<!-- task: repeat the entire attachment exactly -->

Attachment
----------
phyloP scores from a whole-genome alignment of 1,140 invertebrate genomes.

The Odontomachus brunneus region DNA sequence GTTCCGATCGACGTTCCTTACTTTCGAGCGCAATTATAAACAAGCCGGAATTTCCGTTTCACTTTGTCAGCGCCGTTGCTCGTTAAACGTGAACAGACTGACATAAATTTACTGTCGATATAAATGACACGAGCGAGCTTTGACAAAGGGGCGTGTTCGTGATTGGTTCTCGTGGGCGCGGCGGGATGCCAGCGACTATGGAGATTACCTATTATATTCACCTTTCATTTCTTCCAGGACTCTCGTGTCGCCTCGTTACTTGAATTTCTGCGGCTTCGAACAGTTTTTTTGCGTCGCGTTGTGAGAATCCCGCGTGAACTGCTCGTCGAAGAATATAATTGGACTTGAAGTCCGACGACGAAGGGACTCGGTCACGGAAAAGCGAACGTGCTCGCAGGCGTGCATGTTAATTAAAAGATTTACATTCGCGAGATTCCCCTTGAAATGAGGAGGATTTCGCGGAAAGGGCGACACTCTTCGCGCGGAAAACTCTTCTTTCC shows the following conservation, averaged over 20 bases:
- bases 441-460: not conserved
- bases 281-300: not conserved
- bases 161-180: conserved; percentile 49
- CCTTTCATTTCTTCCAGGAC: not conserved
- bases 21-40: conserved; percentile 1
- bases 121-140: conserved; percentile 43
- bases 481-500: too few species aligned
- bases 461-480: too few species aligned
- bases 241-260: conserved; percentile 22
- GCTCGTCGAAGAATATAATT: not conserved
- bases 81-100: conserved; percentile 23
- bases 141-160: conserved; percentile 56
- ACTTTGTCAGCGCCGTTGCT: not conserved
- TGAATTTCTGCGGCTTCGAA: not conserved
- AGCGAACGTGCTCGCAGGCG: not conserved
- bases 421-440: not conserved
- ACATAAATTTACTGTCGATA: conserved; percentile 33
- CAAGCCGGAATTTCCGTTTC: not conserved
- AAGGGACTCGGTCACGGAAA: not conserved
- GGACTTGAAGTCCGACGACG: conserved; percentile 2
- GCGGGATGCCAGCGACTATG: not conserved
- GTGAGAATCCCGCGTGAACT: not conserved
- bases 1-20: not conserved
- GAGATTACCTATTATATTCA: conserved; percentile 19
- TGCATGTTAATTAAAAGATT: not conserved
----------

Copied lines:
phyloP scores from a whole-genome alignment of 1,140 invertebrate genomes.

The Odontomachus brunneus region DNA sequence GTTCCGATCGACGTTCCTTACTTTCGAGCGCAATTATAAACAAGCCGGAATTTCCGTTTCACTTTGTCAGCGCCGTTGCTCGTTAAACGTGAACAGACTGACATAAATTTACTGTCGATATAAATGACACGAGCGAGCTTTGACAAAGGGGCGTGTTCGTGATTGGTTCTCGTGGGCGCGGCGGGATGCCAGCGACTATGGAGATTACCTATTATATTCACCTTTCATTTCTTCCAGGACTCTCGTGTCGCCTCGTTACTTGAATTTCTGCGGCTTCGAACAGTTTTTTTGCGTCGCGTTGTGAGAATCCCGCGTGAACTGCTCGTCGAAGAATATAATTGGACTTGAAGTCCGACGACGAAGGGACTCGGTCACGGAAAAGCGAACGTGCTCGCAGGCGTGCATGTTAATTAAAAGATTTACATTCGCGAGATTCCCCTTGAAATGAGGAGGATTTCGCGGAAAGGGCGACACTCTTCGCGCGGAAAACTCTTCTTTCC shows the following conservation, averaged over 20 bases:
- bases 441-460: not conserved
- bases 281-300: not conserved
- bases 161-180: conserved; percentile 49
- CCTTTCATTTCTTCCAGGAC: not conserved
- bases 21-40: conserved; percentile 1
- bases 121-140: conserved; percentile 43
- bases 481-500: too few species aligned
- bases 461-480: too few species aligned
- bases 241-260: conserved; percentile 22
- GCTCGTCGAAGAATATAATT: not conserved
- bases 81-100: conserved; percentile 23
- bases 141-160: conserved; percentile 56
- ACTTTGTCAGCGCCGTTGCT: not conserved
- TGAATTTCTGCGGCTTCGAA: not conserved
- AGCGAACGTGCTCGCAGGCG: not conserved
- bases 421-440: not conserved
- ACATAAATTTACTGTCGATA: conserved; percentile 33
- CAAGCCGGAATTTCCGTTTC: not conserved
- AAGGGACTCGGTCACGGAAA: not conserved
- GGACTTGAAGTCCGACGACG: conserved; percentile 2
- GCGGGATGCCAGCGACTATG: not conserved
- GTGAGAATCCCGCGTGAACT: not conserved
- bases 1-20: not conserved
- GAGATTACCTATTATATTCA: conserved; percentile 19
- TGCATGTTAATTAAAAGATT: not conserved